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Don’t Start with Answer Choice C when “Back-Solving” on Certain GMAT Quant Questions! (or Should You?)

GMAT Problem Solving StrategyWarning: What I’m about to teach you in this article may go against everything you’ve been taught about the GMAT math strategy I call “Working Backwards.”

Okay, with that disclaimer out of the way, let me also say this: What I’m about to explain may also save you precious seconds on the GMAT when applying this important strategy, which may in turn result in more right answers for you on the GMAT overall.

I’ll let you ultimately decided whether or not to apply this “wrinkle” to your usage of this GMAT strategy or not, but I think you’re going to like what you see.

Back-Solving Strategy Overview

Since the beginning of time (or at least since the advent of the current iteration of the GMAT), GMAT instructors like myself have been teaching a strategy called “Working Backwards” (or, in some circles, “Back Solving”) for certain GMAT problem solving question types.

You can watch a free GMAT video session that explains the full strategy in detail here: http://offers.dominatethegmat.com/Comprehensive-GMAT-Online-Course—Free-Trial

The basic premise of the strategy is that instead of solving qualifying GMAT math problems in the traditional algebraic way your high school algebra teacher may have taught you, why not start with the answer choices, plug them back in to the original question, and see which one works? One of those five multiple choice answer choices is correct, after all! For many students, this method is easier, faster, and more assured than a traditional algebraic approach.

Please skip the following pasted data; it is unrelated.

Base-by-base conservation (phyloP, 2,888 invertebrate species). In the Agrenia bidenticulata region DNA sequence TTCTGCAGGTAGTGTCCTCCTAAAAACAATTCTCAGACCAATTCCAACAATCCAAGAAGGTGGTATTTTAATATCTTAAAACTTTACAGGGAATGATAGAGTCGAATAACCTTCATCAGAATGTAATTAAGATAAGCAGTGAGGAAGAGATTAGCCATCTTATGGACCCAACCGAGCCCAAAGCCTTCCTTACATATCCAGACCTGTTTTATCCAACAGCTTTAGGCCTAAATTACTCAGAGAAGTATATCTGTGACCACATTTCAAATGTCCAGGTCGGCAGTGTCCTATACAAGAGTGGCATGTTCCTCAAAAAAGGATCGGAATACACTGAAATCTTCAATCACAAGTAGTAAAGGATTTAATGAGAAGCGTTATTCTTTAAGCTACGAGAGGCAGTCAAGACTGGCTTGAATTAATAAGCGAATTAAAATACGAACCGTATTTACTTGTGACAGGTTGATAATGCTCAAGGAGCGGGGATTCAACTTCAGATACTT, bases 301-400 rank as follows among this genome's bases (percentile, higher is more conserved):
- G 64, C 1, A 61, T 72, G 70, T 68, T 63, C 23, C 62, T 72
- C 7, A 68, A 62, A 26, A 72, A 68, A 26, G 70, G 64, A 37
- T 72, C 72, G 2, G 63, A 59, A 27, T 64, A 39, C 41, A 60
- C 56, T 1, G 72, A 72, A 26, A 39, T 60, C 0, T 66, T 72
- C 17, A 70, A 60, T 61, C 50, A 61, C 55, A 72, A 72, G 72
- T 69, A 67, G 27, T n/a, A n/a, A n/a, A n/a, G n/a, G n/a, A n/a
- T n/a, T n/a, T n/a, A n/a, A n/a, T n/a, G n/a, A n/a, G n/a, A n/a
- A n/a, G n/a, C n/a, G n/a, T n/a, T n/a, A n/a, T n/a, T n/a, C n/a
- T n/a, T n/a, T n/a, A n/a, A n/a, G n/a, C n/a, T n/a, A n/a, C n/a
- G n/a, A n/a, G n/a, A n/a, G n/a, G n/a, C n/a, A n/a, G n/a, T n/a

Now here’s where it gets interesting. As part of that strategy, we’ve long taught (myself included) that it’s best to start by testing answer choice C when working backwards. Why? Because the multiple choice answers on the GMAT, when they’re numbers and not variables, are always in either ascending or descending (usually descending) order and so answer choice C represents the mid-range value. Therefore, if you test answer choice C and it’s too big, you can then test one of the “smaller” answer choices; if you test “C” and determine that it’s too small, you can then test one of the other “larger” answer choices. Of course if “C” works, you’re golden! It makes your life a lot easier and reduces the number of possible answer choices you have to test by starting with answer choice C.

The Strategy’s “Wrinkle” 

GMAT Problem Solving StrategyI was recently talking with a GMAT tutor in Denver named Mike Meresman and he pointed out something interesting about this strategy that deserves consideration. He suggests, and has the mathematical “proof” to back it up, that it’s actually more efficient to start by testing answer choice B (or D) when working backwards, not C.

Blasphemy, you say?

Hold that thought and take a look at this logic. In probability theory, there’s a concept called expected value that refers, intuitively, to the value of a random variable one would “expect” to find if one could repeat the random variable process an infinite number of times and take the average of the values obtained. It’s calculated by finding the weighted average of all possible values. In other words, each possible value that the random variable can assume is multiplied by its assigned weight, and the resulting products are then added together to find the expected value.